Exodus skips the cliched prologue with a baby drifting down a river on a bed of reeds and starts straight out in the “present day”, with adult Moses (Christian Bale) as an adopted member of the Egyptian royal family, looked on as a son by the dying Pharaoh (John Turturro) and the “brother” of heir apparent Ramses (Joel Edgerton).  We jump right into an opening battle scene against the Hittites, where Moses saves Ramses’ life, but in the process inadvertently fulfills a prophecy that he who saves the leader’s life will someday endanger his throne.  Moses is a skeptic who scoffs at omens and prophecies, but Ramses stews suspiciously over this afterward.  A later visit to the construction site at Pithom, where Moses witnesses firsthand the brutal treatment of the Hebrew slaves, leads to a chance encounter with elder Nun (Ben Kingsley), who reveals Moses’ true background as a Hebrew hidden among Egyptian royalty.  When Moses provokes the venal governor of Pithom (Ben Mendelsohn), whose spies have overheard this conversation, Moses’ secret unravels, and he is banished from the kingdom.  After wandering in the desert and growing a beard, Moses stumbles across a Hebrew tribe and meets Zipporah (Maria Valverde), who becomes his wife.  For nine years, he is more-or-less content as a shepherd and family man…until he starts having possibly imaginary conversations with a young boy (Isaac Andrews) who may or may not be the embodiment of God, which may or may not be a delusional result of a blow to the head suffered while chasing sheep up a mountainside.  Suddenly gripped with religious fervor and unshakably convinced he’s on a mission from God to liberate the Hebrew slaves, Moses becomes a rebel leader, arming the Hebrews and teaching them guerilla warfare, striking supply trains and destroying crops and food stores in an attempt to drive the hungry Egyptian people to pressure Ramses to bow to Moses’ demands and set his people free.  But when Moses’ war of attrition tactics and Ramses’ defiance do not meet with the Almighty’s satisfaction, mysterious natural disasters befall Egypt in rapid succession, including fisherman being attacked by bloodthirsty crocodiles, fish dying in the river, water turning red, all of Memphis including Ramses’ palace being swamped by hordes of frogs, locusts razing fields of crops to the ground, hail and lightning and tornadoes raining down, and flies covering everything and everyone.  And God has yet to unveil his worst punishment.  Of course, even those casually familiar with the Biblical story know how this ends, with the parting of the Red Sea and Moses’ people fleeing between towering waves with Ramses’ army in hot pursuit, but it’s fair to say Scott puts his own spin on the particulars.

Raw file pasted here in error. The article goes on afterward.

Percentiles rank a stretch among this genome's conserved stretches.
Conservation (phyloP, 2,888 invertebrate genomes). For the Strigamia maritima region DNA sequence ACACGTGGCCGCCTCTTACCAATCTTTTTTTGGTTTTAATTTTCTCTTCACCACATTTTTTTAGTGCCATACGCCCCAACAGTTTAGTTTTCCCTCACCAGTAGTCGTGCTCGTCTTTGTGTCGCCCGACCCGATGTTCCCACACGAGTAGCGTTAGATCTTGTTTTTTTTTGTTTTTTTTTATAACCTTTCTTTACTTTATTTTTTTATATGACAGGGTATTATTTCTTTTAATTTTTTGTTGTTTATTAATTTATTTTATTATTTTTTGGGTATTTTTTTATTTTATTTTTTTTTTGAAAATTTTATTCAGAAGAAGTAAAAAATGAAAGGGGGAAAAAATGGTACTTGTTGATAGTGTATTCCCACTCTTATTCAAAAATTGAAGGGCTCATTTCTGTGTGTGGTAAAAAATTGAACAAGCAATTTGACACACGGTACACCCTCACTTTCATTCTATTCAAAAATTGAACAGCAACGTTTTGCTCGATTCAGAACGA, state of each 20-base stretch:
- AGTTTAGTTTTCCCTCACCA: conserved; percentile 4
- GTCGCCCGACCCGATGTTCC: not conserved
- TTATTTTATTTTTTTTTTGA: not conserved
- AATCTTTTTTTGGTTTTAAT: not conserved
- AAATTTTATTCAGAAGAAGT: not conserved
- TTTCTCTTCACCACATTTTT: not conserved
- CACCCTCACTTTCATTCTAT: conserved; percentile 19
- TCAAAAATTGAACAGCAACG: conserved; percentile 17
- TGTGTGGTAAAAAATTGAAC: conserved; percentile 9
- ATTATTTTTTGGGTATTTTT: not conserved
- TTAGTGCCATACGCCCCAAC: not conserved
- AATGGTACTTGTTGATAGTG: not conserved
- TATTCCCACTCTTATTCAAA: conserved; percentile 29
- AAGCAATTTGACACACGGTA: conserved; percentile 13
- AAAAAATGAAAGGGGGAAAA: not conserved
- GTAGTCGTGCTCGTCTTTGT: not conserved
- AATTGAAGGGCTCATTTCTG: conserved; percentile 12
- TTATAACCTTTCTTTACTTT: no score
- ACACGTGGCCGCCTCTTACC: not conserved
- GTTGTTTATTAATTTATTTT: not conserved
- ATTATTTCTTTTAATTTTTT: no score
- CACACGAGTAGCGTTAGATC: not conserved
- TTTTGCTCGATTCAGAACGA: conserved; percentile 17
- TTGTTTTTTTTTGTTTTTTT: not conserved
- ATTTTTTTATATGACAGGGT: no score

It’s possible that Exodus may at times be offensive to devout Christians.  Ridley Scott himself is an avowed atheist, and while the movie does not outright claim that God is imaginary and Moses is delusional, everything is steeped in ambiguity and open to interpretation.  Moses only starts talking to God after he receives a blow to the head.  The night before the famous sea parting, Moses sees a comet falling toward the horizon.  The parting itself is not depicted as the towering waves of water neatly parted as in The Ten Commandments or The Prince of Egypt, but as the tide going out, allowing Moses and band to cross the exposed sea bed before a towering wave surges back in.  Is this a supernatural assist from God, or did a meteor impact the ocean and cause a tsunami?  And if it was caused by a falling meteor, did God send the meteor?  The plagues and the simultaneous deaths of children across Egypt are a bit harder to explain away scientifically, but depending on one’s interpretation, Moses here is either a prophet of the Lord or a crazy ranting delusional man (for what it’s worth, Christian Bale himself generated some controversy with a perhaps overly candid interview where he expressed his opinion that Moses was “probably schizophrenic”, an interpretation that sometimes comes through in his slightly wild-eyed performance).  Scott also throws in some dramatic license apart from the ambiguity surrounding God’s existence, principally by changing Moses from the chief architect he was in the Bible into a sword-wielding warrior who kicks ass and takes names as much as Bale’s Batman.  Granted, I’m a little hazy on the story details, but I don’t remember any previous version of Moses being quite this bad-ass.  Perhaps most “blasphemous” to Bible purists is Moses himself carving the 10 Commandments into a stone in a cave (albeit with God’s supervision).  Speaking of God, the Almighty is not represented here through a disembodied booming voice, but a young boy played by 11-year-old Isaac Andrews.  I went into the concept with an open mind; after all, there’s nothing inherently more silly about God being embodied by an 11-year-old boy than the various other ways he communicates in the Bible, including animals and even inanimate objects, but the problem is the execution.  The “voice of God” being a pouty boy who seems on the verge of a fit when he doesn’t get his way only furthers the perception some have of the Old Testament God being a petulant deity throwing a temper tantrum.  Combined with the killing of Egypt’s first-born sons (a part of the story I’ve always found quite disturbing anyway), and one could say that if Exodus does portray God as real, it doesn’t make Him (or Moses) come across as all that admirable.  In fact, there are moments, especially after the death of his son, when our “villain” Ramses is almost more sympathetic.